SGT Book Clubs Kick Off Their Summer Reading

This month, our book clubs are going in divergent directions with two excellent reads. We hope that you can make it to one of the meetings to discuss them, but even if that is not an option, we encourage you to look deeper into these great works.


In Minneapolis, the SGT book club that meets at the Linden Hills Co-op will be reading the Dirty Life. They will be meeting on Wednesday, June 27th from 6:30-8:30 in the Community Room. This extremely entertaining read has been previously reviewed by SGT writer Merie Kirby. Here is an excerpt from her review:


The Dirty Life (2010), by Kristin Kimball, tells two concurrent love stories: one between her and her eventual husband, and one between her and the farm they began together in 2003. When she meets Mark, she is a writer living in New York City while he is a farmer in Pennsylvania. She soon realizes that although “there were more cultural differences between Mark and me than there were between Mark and a random selection of taxi drivers from the developing world," it is obvious that there is also an undeniable spark between them.  

Soon, she has left her urban life for five hundred acres in Essex, NY, where she will discover that “as much as you transform the world by farming, farming transforms you.” On those acres, good land fallen into disuse, they begin to build “a farm from scratch, and the land was big enough, and good enough, to support anything [they] could dream up." 

What they dream up is something that I think any CSA member would find exciting. After time working on standard CSA farms, Mark had “been wondering what it would be like to tweak the CSA model a bit, so that, instead of providing a set amount of vegetables each week, our farm would produce a whole diet, available to members on an unlimited basis, just as it was available to us."


If you are travelling up North or have the luck to live in the Bemidji area, the SGT book club will be reading Tomatoland, by Barry Estabrook. They meet on Thursday, June 28th from 5:30-7:30 at the Harmony Co-op. You can contact Sue for more information.


Here is the write up from better world books:

In "Tomatoland," based on his James Beard Award-winning article, investigative food journalist Barry Estabrook reveals the huge human and environmental cost of the $10 billion fresh tomato industry. Fields are sprayed with 130 different herbicides and pesticides. Tomatoes are picked hard and green and artificially gassed until their skins acquire a marketable hue. Modern plant breeding has tripled yields, but produced fruits with a fraction of the calcium, Vitamin A, and Vitamin C, and three times as much sodium as the tomatoes our parents enjoyed. And for what? The relentless drive for low costs has fostered a thriving modern-day slave trade in the United States.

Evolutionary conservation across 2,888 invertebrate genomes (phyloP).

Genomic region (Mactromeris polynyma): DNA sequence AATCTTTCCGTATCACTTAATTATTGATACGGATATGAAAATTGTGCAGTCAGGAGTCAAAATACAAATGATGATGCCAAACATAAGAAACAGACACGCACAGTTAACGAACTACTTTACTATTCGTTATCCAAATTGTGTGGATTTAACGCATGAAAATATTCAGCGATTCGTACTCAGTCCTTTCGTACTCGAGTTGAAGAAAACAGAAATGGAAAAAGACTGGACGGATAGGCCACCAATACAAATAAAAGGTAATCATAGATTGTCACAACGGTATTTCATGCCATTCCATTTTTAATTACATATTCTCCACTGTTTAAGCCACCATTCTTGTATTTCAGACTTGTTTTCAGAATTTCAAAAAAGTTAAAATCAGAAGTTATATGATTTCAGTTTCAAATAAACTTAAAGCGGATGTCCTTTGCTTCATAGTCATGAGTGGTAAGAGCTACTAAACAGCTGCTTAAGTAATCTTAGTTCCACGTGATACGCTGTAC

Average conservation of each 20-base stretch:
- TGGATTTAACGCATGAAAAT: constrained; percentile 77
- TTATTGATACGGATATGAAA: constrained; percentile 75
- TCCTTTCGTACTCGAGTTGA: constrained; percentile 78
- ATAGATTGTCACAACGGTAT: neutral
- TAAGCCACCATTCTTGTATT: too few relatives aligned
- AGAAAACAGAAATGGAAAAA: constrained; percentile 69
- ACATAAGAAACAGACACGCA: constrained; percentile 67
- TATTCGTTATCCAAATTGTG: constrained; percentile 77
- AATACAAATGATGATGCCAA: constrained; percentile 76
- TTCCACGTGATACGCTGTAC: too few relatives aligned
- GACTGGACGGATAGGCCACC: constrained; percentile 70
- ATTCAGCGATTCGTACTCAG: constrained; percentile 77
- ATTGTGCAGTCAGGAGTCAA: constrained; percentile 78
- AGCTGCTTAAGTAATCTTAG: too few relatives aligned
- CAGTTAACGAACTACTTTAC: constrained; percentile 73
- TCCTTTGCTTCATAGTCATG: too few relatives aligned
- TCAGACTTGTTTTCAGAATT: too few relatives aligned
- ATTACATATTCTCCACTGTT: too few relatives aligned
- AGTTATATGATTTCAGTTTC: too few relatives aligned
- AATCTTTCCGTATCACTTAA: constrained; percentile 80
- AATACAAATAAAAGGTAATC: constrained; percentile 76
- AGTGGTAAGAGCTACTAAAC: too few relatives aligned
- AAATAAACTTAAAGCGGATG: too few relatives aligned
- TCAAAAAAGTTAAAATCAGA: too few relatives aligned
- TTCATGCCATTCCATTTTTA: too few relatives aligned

Estabrook traces the supermarket tomato from its birthplace in the deserts of Peru to the impoverished town of Immokalee, Florida, a.k.a. the tomato capital of the United States. He visits the laboratories of seedsmen trying to develop varieties that can withstand the rigors of agribusiness and still taste like a garden tomato, and then moves on to hydroponic growers, and eventually to a hillside field in Pennsylvania, where he meets an obsessed farmer who produces delectable tomatoes for the nation's top restaurants.


Let us know if you have any suggestions for upcoming reads for our book clubs and we hope you can make it to one of our gatherings. Until next time, happy reading.



Lawrence Black is a writer and editor at Simple, Good, and Tasty. He has two kids and loves gardening and eating with them. He wrote an article about kids and gardening called: Hey boy, don't eat all the rhubarb. Read his last article for SGT that asked the question, Can there be too many farmers markets? He can be reached at